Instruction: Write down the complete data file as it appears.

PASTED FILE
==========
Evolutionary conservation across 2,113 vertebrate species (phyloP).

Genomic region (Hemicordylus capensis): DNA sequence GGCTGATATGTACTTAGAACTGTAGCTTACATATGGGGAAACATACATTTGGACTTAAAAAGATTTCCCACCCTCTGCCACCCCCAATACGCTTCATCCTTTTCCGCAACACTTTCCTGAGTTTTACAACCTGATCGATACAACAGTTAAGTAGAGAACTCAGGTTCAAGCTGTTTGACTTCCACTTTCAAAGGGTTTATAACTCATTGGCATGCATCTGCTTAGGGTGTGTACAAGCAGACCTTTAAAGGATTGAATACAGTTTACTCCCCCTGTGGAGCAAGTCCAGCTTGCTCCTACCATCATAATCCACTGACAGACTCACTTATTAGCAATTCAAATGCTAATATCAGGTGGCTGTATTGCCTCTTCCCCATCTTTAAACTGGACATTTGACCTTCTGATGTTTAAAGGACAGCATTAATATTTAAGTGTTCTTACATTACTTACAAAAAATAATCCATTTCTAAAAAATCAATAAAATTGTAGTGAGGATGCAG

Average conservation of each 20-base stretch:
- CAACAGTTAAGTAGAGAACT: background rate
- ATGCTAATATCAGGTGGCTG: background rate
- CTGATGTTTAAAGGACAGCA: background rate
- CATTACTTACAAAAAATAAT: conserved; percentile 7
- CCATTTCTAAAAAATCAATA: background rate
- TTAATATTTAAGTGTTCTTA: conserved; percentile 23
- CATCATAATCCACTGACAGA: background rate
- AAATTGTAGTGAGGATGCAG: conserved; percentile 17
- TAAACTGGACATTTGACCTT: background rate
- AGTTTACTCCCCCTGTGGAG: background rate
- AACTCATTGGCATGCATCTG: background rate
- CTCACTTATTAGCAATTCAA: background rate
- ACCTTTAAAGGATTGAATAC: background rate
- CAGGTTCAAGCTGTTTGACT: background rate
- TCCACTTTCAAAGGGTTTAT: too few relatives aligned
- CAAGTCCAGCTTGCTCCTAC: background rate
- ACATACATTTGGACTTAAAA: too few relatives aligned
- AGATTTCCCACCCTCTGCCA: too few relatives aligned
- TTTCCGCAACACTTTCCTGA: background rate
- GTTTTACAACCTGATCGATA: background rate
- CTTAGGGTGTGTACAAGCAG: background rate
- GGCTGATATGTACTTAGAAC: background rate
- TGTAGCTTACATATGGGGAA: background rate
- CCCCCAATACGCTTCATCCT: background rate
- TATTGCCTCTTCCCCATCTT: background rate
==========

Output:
Evolutionary conservation across 2,113 vertebrate species (phyloP).

Genomic region (Hemicordylus capensis): DNA sequence GGCTGATATGTACTTAGAACTGTAGCTTACATATGGGGAAACATACATTTGGACTTAAAAAGATTTCCCACCCTCTGCCACCCCCAATACGCTTCATCCTTTTCCGCAACACTTTCCTGAGTTTTACAACCTGATCGATACAACAGTTAAGTAGAGAACTCAGGTTCAAGCTGTTTGACTTCCACTTTCAAAGGGTTTATAACTCATTGGCATGCATCTGCTTAGGGTGTGTACAAGCAGACCTTTAAAGGATTGAATACAGTTTACTCCCCCTGTGGAGCAAGTCCAGCTTGCTCCTACCATCATAATCCACTGACAGACTCACTTATTAGCAATTCAAATGCTAATATCAGGTGGCTGTATTGCCTCTTCCCCATCTTTAAACTGGACATTTGACCTTCTGATGTTTAAAGGACAGCATTAATATTTAAGTGTTCTTACATTACTTACAAAAAATAATCCATTTCTAAAAAATCAATAAAATTGTAGTGAGGATGCAG

Average conservation of each 20-base stretch:
- CAACAGTTAAGTAGAGAACT: background rate
- ATGCTAATATCAGGTGGCTG: background rate
- CTGATGTTTAAAGGACAGCA: background rate
- CATTACTTACAAAAAATAAT: conserved; percentile 7
- CCATTTCTAAAAAATCAATA: background rate
- TTAATATTTAAGTGTTCTTA: conserved; percentile 23
- CATCATAATCCACTGACAGA: background rate
- AAATTGTAGTGAGGATGCAG: conserved; percentile 17
- TAAACTGGACATTTGACCTT: background rate
- AGTTTACTCCCCCTGTGGAG: background rate
- AACTCATTGGCATGCATCTG: background rate
- CTCACTTATTAGCAATTCAA: background rate
- ACCTTTAAAGGATTGAATAC: background rate
- CAGGTTCAAGCTGTTTGACT: background rate
- TCCACTTTCAAAGGGTTTAT: too few relatives aligned
- CAAGTCCAGCTTGCTCCTAC: background rate
- ACATACATTTGGACTTAAAA: too few relatives aligned
- AGATTTCCCACCCTCTGCCA: too few relatives aligned
- TTTCCGCAACACTTTCCTGA: background rate
- GTTTTACAACCTGATCGATA: background rate
- CTTAGGGTGTGTACAAGCAG: background rate
- GGCTGATATGTACTTAGAAC: background rate
- TGTAGCTTACATATGGGGAA: background rate
- CCCCCAATACGCTTCATCCT: background rate
- TATTGCCTCTTCCCCATCTT: background rate